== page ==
We continue the discussion of the cohomological equation started yesterday and explain a situation where it can be solved.

Given a compact space {X}, a continuous map {T: X \rightarrow X}, and a continuous {g: X  \rightarrow \mathbb{R}} with vanishing periodic data as in yesterday’s post, there are not many ways to construct a solution {f} of the cohomological equation

\displaystyle  g = f \circ T - f.

The basic thing to note that if {f(x)} is known, then recursively we can determine {f} on the entire orbit of {x} in terms of {g}. In case the map {T} is topologically transitive, say with a dense orbit generated by {x_0}, then by continuity the entire map {f} is determined by its value on {x_0}.

This also provides the method for obtaining {f} in the topologically transitive case. Namely, one picks {f(x_0)} aribtrarily, defines {f(T^ix_0)} in the only way possible by the cohomological equation. In this way one has {f} defined on the entire orbit {T^{\mathbb{Z}}(x_0)} such that on this orbit, the equation is satisfied. If one can show that {f} is uinformly continuous on {T^{\mathbb{Z}}(x_0)}, then it extends to the whole space and must by continuity satisfy the cohomological equation there too.

This is the strategy behind the proof of the theorem of Livsic from the seventies, whose proof we shall sketch:

Theorem 1 (Livsic) Let {M} be a compact Riemannian manifold, {T: M  \rightarrow M} a topologically transitive Anosov diffeomorphism. If {g: M \rightarrow \mathbb{R}} is an {\alpha}-Holder function such that {T^n p =p} implies {\sum_{i=0}^{n-1} g(T^i p) =  0}, then there exists an {\alpha}-Holder {f: M \rightarrow  \mathbb{R}} such that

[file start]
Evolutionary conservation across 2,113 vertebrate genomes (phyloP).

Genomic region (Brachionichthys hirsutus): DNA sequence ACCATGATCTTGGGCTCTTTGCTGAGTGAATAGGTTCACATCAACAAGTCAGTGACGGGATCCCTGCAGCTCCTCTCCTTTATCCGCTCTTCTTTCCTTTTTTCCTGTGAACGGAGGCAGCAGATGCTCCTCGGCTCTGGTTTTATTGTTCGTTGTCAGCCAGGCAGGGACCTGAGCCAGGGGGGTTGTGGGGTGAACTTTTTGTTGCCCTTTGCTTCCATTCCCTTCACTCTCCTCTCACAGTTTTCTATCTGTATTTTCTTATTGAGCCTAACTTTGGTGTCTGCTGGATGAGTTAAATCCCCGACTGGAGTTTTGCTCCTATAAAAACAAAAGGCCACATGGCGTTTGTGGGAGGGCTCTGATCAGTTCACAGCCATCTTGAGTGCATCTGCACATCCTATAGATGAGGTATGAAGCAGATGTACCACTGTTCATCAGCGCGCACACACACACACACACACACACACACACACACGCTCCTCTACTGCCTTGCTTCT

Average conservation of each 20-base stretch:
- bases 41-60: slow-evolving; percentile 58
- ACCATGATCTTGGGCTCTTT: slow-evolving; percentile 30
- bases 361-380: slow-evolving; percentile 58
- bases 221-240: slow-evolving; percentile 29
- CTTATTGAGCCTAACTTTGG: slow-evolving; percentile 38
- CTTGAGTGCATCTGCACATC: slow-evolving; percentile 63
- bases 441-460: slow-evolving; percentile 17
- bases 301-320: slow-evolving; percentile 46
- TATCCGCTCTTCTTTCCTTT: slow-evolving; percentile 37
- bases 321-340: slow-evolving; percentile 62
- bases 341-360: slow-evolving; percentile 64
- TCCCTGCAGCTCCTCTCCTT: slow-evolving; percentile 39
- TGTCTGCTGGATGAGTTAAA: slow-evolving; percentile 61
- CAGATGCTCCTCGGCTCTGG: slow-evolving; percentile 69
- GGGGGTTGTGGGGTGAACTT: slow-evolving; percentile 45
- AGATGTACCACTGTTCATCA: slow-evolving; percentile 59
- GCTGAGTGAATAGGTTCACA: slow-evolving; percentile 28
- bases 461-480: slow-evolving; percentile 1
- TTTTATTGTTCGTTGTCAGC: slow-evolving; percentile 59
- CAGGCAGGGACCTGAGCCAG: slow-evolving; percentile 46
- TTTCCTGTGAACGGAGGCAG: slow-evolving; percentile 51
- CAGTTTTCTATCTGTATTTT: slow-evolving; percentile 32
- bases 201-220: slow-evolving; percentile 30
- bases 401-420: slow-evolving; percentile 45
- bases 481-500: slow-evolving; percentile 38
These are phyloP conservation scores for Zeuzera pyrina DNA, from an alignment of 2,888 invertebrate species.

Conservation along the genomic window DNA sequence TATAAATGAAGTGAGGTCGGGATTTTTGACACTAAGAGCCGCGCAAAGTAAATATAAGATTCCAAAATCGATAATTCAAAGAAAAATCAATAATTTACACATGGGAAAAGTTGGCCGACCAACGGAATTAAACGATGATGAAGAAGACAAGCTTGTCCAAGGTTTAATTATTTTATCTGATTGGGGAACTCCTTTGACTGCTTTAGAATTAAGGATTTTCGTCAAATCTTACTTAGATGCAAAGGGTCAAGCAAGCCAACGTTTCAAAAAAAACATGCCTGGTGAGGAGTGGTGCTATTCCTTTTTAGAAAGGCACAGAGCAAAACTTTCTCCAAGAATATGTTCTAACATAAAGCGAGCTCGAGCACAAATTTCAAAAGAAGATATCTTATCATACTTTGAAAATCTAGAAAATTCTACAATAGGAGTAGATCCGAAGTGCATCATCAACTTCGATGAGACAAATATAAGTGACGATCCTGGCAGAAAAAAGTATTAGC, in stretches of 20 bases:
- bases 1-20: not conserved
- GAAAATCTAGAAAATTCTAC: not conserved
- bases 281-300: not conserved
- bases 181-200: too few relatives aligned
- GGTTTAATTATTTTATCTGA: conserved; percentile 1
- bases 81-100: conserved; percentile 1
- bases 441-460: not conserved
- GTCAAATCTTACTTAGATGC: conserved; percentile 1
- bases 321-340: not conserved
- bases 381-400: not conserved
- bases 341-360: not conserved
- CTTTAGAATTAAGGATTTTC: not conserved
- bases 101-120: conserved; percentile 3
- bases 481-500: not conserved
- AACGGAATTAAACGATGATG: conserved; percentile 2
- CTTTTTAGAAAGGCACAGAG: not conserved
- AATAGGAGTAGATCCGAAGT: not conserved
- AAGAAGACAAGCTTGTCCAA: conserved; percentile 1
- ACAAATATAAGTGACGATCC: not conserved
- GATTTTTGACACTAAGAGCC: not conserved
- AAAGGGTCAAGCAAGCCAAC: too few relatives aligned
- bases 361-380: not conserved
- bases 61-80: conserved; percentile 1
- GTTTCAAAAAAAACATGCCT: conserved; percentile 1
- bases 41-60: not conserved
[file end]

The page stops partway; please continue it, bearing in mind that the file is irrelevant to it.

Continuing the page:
\displaystyle  g = f \circ T -f .



Today, we will apply the technical lemma proved yesterday to proving a few special properties of Anosov diffeomorphisms. The first one states that if you have an approximate orbit, then you can approximate it by a real orbit. This may not sound like much, but it is false for isometries—and in fact, it gives another way of proving the structural stability result.

As usual, start with a compact manifold {M} and an Anosov diffeomorphism {f: M \rightarrow M}. We can put a metric {d} on {M} (e.g. by imbedding {M} in euclidean space, or using a Riemannian metric, etc.). To formalize this, fix {\delta>0}. We introduce the notion of a {\delta}-orbit. This is a two sided sequence {\{x_n\}_{n \in \mathbb{Z}}} such that {d(x_{n+1},  f(x_n)) \leq \delta}.

Theorem 1 (Anosov shadowing lemma) Fix {\epsilon>0} sufficiently small. There is {\delta>0} such that any {\delta}-orbit {\{x_n\}} can be shadowed by a unique real orbit {\{y_n\}}, i.e. {y_{n+1} = f(y_n)} and {d(x_n, y_n) <  \epsilon} for all {n \in  \mathbb{Z}}. (more…)